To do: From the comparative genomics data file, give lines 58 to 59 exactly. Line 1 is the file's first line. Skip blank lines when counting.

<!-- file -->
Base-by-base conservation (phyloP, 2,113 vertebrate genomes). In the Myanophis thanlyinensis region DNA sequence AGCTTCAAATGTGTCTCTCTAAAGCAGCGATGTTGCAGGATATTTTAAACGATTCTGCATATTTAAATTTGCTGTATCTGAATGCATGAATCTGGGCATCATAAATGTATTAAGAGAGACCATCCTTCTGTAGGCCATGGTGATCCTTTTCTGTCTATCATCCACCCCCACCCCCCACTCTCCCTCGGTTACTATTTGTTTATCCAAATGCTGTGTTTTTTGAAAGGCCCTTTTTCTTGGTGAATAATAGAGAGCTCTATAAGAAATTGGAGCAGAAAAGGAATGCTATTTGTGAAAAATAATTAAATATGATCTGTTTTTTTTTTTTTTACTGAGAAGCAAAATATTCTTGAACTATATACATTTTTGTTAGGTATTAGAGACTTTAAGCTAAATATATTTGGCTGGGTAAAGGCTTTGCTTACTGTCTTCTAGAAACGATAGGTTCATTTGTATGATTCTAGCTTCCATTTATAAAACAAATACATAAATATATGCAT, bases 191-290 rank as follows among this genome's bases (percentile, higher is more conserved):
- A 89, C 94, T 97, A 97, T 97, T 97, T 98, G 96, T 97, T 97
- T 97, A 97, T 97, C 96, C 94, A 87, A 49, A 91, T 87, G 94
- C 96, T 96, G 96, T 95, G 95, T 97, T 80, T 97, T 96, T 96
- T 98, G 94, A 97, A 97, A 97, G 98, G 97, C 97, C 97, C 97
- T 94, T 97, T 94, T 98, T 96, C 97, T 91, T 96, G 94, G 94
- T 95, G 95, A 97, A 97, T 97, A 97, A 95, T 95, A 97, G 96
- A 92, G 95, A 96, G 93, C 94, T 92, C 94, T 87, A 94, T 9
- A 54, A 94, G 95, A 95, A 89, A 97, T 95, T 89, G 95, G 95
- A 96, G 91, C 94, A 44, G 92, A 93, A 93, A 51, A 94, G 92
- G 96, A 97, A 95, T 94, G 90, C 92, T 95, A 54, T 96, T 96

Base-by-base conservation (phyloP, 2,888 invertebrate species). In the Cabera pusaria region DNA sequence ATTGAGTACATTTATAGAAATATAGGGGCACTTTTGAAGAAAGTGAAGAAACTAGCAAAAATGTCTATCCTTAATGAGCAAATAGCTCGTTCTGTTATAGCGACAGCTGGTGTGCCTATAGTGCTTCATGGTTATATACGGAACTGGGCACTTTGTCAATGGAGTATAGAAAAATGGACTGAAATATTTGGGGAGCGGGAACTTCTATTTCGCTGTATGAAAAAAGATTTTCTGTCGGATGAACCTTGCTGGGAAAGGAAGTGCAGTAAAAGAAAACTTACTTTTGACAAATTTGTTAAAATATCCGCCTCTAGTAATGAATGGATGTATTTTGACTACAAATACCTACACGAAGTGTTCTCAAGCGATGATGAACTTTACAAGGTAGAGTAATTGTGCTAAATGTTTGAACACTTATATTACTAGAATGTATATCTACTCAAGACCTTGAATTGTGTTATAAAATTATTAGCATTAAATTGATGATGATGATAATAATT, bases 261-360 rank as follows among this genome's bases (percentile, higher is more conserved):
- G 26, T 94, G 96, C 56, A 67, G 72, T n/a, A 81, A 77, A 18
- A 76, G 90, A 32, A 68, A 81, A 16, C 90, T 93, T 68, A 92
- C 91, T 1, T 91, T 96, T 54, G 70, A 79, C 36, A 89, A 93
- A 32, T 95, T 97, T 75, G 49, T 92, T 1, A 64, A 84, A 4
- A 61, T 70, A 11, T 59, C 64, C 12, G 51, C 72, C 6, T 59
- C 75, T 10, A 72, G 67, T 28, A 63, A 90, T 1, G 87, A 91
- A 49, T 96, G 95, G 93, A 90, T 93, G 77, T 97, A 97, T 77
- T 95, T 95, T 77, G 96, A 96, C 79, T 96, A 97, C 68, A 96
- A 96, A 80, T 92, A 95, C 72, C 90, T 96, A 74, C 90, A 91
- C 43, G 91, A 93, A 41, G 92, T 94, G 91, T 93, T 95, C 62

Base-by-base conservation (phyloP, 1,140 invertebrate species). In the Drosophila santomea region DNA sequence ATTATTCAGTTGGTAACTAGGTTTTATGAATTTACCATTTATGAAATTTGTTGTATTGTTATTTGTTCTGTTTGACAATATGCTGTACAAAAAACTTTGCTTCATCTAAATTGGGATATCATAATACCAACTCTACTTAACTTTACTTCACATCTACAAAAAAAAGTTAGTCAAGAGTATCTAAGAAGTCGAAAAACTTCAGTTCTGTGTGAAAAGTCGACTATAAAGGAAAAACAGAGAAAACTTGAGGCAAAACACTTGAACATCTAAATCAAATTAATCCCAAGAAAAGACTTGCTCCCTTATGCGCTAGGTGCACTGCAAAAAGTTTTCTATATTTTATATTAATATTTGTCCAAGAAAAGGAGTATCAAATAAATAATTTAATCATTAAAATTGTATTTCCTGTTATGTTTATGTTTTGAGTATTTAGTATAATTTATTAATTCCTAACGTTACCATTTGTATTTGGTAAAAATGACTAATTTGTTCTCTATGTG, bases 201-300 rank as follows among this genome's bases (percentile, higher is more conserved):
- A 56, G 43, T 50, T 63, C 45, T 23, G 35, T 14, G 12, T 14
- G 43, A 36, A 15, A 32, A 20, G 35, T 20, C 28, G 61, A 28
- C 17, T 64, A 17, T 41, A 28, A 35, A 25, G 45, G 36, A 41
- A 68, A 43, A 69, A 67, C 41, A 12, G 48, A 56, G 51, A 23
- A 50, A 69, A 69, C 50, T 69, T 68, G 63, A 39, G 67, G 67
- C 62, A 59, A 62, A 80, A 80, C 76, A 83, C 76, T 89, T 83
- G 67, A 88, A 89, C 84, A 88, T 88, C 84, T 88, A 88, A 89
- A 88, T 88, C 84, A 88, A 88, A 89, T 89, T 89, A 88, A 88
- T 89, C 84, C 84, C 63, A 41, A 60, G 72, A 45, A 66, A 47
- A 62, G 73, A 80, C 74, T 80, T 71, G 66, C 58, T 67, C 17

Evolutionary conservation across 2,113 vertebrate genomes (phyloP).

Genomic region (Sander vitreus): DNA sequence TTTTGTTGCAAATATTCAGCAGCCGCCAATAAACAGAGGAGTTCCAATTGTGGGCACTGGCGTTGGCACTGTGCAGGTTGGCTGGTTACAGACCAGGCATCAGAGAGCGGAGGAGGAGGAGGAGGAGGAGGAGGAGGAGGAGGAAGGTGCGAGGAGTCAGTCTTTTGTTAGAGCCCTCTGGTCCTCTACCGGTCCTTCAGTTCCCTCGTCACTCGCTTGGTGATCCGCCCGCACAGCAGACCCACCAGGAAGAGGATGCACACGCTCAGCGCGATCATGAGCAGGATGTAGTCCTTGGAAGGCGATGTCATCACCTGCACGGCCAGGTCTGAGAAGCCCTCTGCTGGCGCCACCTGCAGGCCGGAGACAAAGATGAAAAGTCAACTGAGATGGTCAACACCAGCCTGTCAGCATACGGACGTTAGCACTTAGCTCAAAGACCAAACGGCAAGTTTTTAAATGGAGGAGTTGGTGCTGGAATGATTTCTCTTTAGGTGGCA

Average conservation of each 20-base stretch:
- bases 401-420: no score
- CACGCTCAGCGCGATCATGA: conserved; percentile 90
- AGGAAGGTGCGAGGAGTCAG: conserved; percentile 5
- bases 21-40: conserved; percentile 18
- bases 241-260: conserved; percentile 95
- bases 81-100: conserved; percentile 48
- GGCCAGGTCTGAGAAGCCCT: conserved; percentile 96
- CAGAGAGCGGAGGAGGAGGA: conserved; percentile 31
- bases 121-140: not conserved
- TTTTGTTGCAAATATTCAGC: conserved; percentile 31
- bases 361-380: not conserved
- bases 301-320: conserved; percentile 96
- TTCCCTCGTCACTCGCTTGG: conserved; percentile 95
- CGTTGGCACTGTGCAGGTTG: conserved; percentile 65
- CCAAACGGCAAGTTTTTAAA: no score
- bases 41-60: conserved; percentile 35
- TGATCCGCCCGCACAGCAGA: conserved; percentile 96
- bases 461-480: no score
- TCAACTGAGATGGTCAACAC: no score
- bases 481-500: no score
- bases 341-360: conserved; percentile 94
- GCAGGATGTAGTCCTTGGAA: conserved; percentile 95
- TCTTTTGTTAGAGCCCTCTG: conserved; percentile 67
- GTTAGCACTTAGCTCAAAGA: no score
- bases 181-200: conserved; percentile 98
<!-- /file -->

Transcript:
- GCAGGATGTAGTCCTTGGAA: conserved; percentile 95
- TCTTTTGTTAGAGCCCTCTG: conserved; percentile 67